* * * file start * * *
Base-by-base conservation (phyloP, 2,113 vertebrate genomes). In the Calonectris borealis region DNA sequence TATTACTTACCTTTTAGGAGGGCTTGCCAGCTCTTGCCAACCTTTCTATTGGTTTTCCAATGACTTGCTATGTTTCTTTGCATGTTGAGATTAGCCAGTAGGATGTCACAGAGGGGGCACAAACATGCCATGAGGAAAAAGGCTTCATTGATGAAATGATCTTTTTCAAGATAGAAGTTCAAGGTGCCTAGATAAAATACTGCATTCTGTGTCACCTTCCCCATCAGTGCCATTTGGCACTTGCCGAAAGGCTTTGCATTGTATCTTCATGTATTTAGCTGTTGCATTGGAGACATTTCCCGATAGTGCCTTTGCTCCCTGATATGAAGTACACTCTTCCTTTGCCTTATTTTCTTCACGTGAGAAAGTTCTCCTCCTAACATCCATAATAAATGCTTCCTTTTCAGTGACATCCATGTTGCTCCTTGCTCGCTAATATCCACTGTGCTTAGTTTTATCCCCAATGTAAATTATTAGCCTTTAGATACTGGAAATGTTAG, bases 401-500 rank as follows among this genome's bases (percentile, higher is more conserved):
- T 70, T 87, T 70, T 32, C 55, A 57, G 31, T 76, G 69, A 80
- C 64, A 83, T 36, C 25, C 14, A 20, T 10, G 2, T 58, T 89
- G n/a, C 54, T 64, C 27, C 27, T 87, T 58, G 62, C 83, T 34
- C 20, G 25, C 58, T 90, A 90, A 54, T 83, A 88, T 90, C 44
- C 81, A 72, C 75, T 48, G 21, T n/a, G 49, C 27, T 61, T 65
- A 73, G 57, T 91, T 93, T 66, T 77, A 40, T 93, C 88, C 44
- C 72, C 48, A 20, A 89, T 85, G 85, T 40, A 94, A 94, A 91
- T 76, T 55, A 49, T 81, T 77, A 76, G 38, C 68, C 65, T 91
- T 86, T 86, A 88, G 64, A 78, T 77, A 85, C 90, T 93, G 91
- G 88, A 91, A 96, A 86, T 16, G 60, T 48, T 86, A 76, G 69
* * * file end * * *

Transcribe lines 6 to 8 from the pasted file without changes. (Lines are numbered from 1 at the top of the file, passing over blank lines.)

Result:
- C 81, A 72, C 75, T 48, G 21, T n/a, G 49, C 27, T 61, T 65
- A 73, G 57, T 91, T 93, T 66, T 77, A 40, T 93, C 88, C 44
- C 72, C 48, A 20, A 89, T 85, G 85, T 40, A 94, A 94, A 91